Sleep Walking
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Sleep Walking (Somnambulism)

Sleep walking is quite common. Medical reports show that about 18% of the population are prone to sleep walking. It is more common in children than in adolescents and adults. Boys are more likely to sleepwalk than girls. There seems to be some inherited component; children are more likely to sleep walk if their parents did. If a child begins sleepwalking at the age of 9, it often lasts into adulthood.

Sleepwalking is a series of complex behaviors that are initiated during slow wave sleep and result in walking during sleep. It usually happens in the first third of the night. During a sleepwalking episode, the brain is half-awake and half-asleep. Occasionally it can carry out simple tasks like avoiding obstacles, but sleepwalkers can be confused. They may fall down the stairs or mistake a window for a door. There are stories of sleep walkers driving cars, boarding planes, going swimming, and performing other complex actions. This is unlikely. Sleepwalkers do not have the fast reflexes and the comprehension needed for such complicated actions.


  • Walking during sleep (typically in the first third of sleep episode).
  • Difficulty in arousing the patient during an episode.
  • Amnesia following an episode.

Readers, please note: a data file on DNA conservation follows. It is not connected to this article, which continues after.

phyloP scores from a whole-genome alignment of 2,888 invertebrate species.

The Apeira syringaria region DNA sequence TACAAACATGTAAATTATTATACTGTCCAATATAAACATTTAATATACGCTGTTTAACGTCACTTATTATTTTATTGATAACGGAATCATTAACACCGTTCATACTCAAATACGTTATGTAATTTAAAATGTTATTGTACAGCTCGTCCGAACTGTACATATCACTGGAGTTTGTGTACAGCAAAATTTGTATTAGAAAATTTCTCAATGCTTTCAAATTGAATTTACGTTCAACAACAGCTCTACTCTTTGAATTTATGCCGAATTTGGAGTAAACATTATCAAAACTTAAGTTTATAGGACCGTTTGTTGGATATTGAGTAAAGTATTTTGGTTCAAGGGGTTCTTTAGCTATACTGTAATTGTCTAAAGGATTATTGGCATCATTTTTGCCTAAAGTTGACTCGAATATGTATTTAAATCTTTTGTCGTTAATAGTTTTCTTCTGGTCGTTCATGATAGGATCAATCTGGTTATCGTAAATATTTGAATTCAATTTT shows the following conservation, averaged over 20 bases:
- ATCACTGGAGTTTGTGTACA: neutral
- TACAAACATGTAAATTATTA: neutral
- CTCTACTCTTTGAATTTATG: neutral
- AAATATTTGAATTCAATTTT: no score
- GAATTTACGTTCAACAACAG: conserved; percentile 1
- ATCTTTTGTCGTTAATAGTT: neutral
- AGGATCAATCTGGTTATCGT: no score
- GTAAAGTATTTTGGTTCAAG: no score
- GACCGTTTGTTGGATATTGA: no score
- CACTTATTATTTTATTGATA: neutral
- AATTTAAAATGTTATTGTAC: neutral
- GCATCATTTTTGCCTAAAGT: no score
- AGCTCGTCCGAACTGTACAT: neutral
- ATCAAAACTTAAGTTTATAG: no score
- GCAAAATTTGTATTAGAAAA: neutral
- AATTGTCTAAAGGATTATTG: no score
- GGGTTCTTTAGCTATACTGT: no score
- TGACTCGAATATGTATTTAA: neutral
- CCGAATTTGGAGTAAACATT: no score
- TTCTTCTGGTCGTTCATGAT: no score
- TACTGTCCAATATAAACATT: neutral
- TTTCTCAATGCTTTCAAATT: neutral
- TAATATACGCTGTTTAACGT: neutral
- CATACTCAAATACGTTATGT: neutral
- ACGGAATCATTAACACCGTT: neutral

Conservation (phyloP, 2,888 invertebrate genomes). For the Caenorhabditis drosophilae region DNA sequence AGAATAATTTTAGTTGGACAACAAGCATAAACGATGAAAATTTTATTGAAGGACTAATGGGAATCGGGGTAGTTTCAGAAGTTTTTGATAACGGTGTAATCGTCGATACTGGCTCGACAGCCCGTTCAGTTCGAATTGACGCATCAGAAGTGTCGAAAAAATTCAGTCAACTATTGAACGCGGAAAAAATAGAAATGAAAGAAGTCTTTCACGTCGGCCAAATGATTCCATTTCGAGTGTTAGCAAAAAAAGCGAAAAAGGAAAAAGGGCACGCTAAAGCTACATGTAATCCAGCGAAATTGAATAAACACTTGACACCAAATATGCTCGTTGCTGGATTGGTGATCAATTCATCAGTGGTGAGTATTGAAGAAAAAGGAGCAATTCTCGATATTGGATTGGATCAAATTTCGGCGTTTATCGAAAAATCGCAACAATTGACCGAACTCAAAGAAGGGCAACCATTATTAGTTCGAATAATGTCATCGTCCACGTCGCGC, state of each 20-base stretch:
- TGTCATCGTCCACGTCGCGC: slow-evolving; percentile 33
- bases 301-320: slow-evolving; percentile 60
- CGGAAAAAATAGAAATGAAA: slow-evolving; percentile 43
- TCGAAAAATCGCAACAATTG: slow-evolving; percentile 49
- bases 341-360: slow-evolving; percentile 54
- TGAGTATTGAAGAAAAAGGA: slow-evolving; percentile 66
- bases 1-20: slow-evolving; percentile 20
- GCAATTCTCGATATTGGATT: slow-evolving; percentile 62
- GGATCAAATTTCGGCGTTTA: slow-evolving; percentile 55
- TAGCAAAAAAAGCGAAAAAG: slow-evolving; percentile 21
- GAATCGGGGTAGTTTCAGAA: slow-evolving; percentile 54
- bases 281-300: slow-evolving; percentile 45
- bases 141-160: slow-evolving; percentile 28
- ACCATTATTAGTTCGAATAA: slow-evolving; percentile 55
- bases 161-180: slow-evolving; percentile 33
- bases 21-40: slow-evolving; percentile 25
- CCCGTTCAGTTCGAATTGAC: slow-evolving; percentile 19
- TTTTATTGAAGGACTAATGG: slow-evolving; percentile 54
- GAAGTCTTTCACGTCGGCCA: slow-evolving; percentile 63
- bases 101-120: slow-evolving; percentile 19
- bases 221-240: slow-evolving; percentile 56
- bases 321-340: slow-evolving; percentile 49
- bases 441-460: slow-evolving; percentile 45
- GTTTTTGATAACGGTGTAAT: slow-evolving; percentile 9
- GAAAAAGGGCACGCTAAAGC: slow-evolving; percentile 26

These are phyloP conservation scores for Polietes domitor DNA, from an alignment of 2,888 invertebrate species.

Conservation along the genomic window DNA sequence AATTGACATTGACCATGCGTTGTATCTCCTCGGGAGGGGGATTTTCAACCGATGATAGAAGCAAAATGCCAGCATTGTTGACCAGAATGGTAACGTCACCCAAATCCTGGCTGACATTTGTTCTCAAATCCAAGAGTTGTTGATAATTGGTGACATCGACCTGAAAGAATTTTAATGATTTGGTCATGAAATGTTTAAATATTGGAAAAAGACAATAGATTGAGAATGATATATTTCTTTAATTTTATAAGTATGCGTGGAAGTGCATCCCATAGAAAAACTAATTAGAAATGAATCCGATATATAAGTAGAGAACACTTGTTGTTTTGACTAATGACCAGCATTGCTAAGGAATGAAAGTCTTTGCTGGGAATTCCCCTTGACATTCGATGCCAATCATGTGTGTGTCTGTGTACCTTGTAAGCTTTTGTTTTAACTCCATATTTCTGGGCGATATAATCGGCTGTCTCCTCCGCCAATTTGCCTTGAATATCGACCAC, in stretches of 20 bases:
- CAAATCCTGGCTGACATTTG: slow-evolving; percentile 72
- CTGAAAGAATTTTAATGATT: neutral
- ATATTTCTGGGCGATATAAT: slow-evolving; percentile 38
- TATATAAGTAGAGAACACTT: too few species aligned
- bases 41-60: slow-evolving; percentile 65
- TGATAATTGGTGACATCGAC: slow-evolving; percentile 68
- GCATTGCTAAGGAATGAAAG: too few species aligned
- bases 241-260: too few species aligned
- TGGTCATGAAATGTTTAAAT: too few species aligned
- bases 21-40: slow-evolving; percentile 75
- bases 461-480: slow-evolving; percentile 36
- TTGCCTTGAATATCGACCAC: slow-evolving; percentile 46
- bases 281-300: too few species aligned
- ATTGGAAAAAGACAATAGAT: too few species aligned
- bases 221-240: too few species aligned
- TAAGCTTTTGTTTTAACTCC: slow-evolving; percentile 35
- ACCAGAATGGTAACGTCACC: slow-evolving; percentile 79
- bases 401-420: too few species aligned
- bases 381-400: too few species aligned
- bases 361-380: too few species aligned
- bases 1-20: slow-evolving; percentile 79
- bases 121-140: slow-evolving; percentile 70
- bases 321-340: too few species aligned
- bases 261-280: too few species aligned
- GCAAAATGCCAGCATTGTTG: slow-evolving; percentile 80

• Sleep study demonstrates the onset during deep sleep (stage 3 and 4).
  • Usually, children who sleepwalk are psychologically as healthy as children who do not. However, medical and psychiatric disorders can be present.
  • Children usually outgrow the problem as they get older.

How serious is sleep walking?

Most patients experience sleep walking infrequently (less than once per month) and those episodes do not result in harm to the patients. Others experience episodes more frequently. In its most severe form, the episodes occur almost nightly or are associated with physical injury. Sleepwalking may cause embarrassment, shame, guilt, anxiety and confusion to the patient. If the sleepwalker exits the house, or is having frequent episodes and injuries are occurring, it is time to seek professional help. There have been some tragedies with sleepwalkers; do not let it happen to your loved one. Sleepwalking in adults is more worrisome. Extreme anxiety, stress and occasionally epilepsy are possible causes. Therefore, adults with this problem should seek medical help.

Sleep Walking (Somnambulism)

What can be done about sleep walking?

There are general advises to be told to the sleepwalker:

  • Tiredness can trigger sleepwalking, therefore, make sure you get plenty of rest.
  • Anxiety, tension and stress are other triggers for sleepwalking, therefore, try to develop a calming ritual or do relaxation exercises.
  • Put away dangerous and sharp objects and car keys and consider putting a bell on the bedroom door and a grill on the windows.
  • The sleepwalker’s bedroom should be on the ground floor of the house and he/she should not have a high bed (to avoid falling).
  • If you have to spend some nights outside your house consider the same precautions and notify the people you are staying with (or the hotel receptionist) about your sleep problem.
  • An accurate psychiatric and medical evaluation could help to decide the need for psychiatric or medical intervention. The patient should reassured about the benign nature of the problem if the above precautions are applied.
  • In severe cases, some medications can be used to reduce the frequency of the episodes.


Ahmed BaHammam, FACP, FCCP
Professor of Medicine
Director, University Sleep Disorders Center
College of Medicine, King Saud University